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Scholarly Pursuits

Courting Miss Minutest: How subatomic particles improve our understanding of the universe

Prof. Chu Ming-chung, Department of Physics

Prof. Chu Ming-chung
Department of Physics

It is through the examination of the smallest parts of the universe that we may come to understand its biggest secrets, according to the work of CUHK physicist Chu Ming-chung.

Professor Chu has devoted his life to the study of neutrinos, some of the least-understood subatomic particles on the planet. Thanks to ground-breaking work at the Daya Bay Nuclear Power Plant, he and his team discovered that neutrinos transform in a way that helps explain the evolution of the universe.

Professor Chu is the principal investigator of the Hong Kong team involved in the Daya Bay Collaboration, which has established that neutrinos “oscillate” or change form. There are three kinds of neutrino – electron, muon and tau – and his research proves that the electron form of neutrino can transform into both the muon and tau form.

A simulated map of matter (dark matter) distribution in the universe, generated by Professor Chu’s student Dalong Cheng

Neutrinos and their counterpart, anti-neutrinos, were some of the first particles emitted after the Big Bang, and are continually produced within stars. Anti-neutrinos are plentiful in nuclear reactions, hence the location for the experiment near Daya Bay power plant’s six reactors. Measuring the anti-neutrinos also provides data about neutrinos, since scientists believe the two types of particle have near-identical physical traits.

The research required the construction of a three-kilometre Y-shaped tunnel deep into the mountain behind Daya Bay. By installing 80-ton detectors at both ends of the Y and at different distances from the reactors, the team could detect how many anti-neutrinos and therefore neutrinos had vanished over a set distance.

After correcting for distance, the Daya Bay study showed that 8.4% of the anti-neutrinos were vanishing unexpectedly by the time they reached the detectors, demonstrating that they had transformed. Anti-neutrinos travel almost at the speed of light and respond only weakly to gravity, given their tiny mass, and so are incredibly hard to detect. Through tens of thousands of calculations, the scientists established the precise amount of “leakage” as the anti-neutrinos change.

“We are very sure now they don’t just disappear but transform from the electron type of anti-neutrino into the other two kinds,” Professor Chu says. This proves they are part of the same particle, different “faces” of the same object.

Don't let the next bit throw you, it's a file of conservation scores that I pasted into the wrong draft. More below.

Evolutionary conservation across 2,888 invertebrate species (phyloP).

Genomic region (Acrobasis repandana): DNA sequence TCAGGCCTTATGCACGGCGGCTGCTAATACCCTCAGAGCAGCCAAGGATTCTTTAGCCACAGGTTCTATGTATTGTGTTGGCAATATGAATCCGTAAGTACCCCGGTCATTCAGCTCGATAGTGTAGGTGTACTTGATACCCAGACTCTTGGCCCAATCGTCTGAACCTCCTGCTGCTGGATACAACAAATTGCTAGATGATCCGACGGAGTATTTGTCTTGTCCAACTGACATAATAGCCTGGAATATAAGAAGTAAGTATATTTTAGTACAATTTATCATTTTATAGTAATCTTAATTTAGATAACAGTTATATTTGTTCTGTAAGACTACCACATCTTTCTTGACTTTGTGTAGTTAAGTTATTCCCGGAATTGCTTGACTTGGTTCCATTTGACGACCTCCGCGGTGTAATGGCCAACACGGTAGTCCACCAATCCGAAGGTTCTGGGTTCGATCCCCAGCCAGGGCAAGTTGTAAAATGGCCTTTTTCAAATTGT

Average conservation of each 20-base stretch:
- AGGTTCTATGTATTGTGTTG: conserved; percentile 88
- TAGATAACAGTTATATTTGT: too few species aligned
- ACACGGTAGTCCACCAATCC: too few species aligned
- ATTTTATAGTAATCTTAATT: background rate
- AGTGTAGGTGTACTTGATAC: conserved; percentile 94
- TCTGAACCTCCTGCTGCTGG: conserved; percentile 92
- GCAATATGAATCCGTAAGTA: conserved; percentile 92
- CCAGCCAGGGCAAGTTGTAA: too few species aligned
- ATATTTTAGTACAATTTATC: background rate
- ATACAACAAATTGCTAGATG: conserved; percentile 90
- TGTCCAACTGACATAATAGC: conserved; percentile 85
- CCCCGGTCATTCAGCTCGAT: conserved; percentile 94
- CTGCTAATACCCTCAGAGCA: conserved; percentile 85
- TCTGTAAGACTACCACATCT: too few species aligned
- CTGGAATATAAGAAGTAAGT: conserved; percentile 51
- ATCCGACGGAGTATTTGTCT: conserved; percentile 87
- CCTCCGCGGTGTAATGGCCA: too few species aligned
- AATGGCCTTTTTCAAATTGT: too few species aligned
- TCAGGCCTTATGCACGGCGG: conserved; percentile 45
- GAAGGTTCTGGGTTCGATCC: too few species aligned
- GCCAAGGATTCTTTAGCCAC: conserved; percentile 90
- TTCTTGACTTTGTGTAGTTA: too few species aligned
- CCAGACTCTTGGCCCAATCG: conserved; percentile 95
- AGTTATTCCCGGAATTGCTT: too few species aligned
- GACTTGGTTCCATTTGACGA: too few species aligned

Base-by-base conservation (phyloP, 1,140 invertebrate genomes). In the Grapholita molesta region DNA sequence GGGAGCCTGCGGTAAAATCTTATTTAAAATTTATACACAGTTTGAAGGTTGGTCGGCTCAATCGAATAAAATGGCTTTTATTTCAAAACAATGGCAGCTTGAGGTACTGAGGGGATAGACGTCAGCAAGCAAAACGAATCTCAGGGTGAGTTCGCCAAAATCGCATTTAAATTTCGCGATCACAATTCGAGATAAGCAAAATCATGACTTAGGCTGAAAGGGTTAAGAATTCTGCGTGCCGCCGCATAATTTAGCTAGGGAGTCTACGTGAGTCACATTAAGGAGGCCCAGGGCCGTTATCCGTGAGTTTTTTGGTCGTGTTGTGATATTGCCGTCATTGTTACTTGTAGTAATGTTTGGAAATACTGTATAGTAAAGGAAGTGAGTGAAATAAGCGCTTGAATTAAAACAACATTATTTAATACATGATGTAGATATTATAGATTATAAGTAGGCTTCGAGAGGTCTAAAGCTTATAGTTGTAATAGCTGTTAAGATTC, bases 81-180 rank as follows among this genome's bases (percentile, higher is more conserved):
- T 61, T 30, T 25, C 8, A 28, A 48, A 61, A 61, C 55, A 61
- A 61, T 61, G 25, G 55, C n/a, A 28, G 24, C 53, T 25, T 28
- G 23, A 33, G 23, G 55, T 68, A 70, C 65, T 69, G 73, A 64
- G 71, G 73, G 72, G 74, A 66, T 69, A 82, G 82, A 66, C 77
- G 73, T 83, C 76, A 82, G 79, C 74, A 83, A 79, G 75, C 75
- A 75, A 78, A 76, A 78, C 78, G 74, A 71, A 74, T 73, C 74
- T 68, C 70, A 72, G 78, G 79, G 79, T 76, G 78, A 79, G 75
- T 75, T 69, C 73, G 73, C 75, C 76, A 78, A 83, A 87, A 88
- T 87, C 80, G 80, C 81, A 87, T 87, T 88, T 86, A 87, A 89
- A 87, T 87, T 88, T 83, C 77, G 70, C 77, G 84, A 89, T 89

What’s more, the oscillation indicates that the three forms have different weights, establishing that neutrinos themselves have mass. The “mass squared” discrepancy established by the Daya Bay experiment is expressed as Δm213, while the rate of oscillation is known as theta one-three, or θ13.

Anti-neutrino detectors in the Daya Bay Far Experimental Hall

The fact that neutrinos, some of the most common particles in the universe, have mass indicates that they have a mild gravitational pull. This helps improve our understanding of how the universe formed. “That little bit of mass has implications for the evolution of universe, both its expansion, and for the formation of matter, such as galaxies,” Professor Chu says.

Meanwhile, the evidence that neutrinos transform from one type to another helps indicate the likely original forms of particle and matter created by the Big Bang. “We have shown that the neutrinos are part of the same entity, and we have shown quantitatively how much one transforms into another one,” Professor Chu says. “Now we are chasing back in history to trace the original of the universe when everything was unified.”

A full size anti-neutrino detector model at the underground Daya Bay Far Experimental Hall

It has long puzzled scientists as to why there is more matter in the universe than anti-matter. The two should balance each other out – but would mean the universe would be unstable, with anti-matter constantly annihilating the matter. The excess of matter explains why we are here.

It was only in recent years that scientists established that neutrinos had mass at all. So further investigation into the θ13 rate of neutrino oscillation established at Daya Bay could go some way to addressing that mystery.

“This number sounds small but now we think it might explain this matter anti-matter asymmetry,” Professor Chu says.

The Daya Bay experiment, which began in 2011 and will run at least until 2017, marks the first time that Hong Kong scientists have been involved in such a high-profile physics experiment. All told, it involves at least 200 scientists from around the globe.

Professor Chu believes working on the front lines of a major international experiment has been incredibly valuable. Some 20 CUHK students have taken part at both the undergraduate and graduate level. The skills they have learned are easily transferred into fields such as engineering, he feels.

Prof. Chu Ming-chung, Department of Physics

Professor Chu believes that the discovery of the neutrino oscillation at Daya Bay provides a greater understanding of particular physics that will hone the Grand Unification Theory. That is the overarching theory that unifies all fundamental interactions and fundamentally explains all life.

The theory is constantly challenged and adapted. Measuring the θ13 discrepancy helps rule out versions that don’t allow for that oscillation. So the discovery of theta one-three is an incremental step towards the construction of that theory. “I’m optimistic,” Chu says. “But we’re probably less than halfway there.”

By Alex Frew McMillan


This article was originally published on CUHK Homepage in Oct 2015.

Chu Ming-chung Department of Physics particle physics neutrinos subatomic particles Faculty of Science professors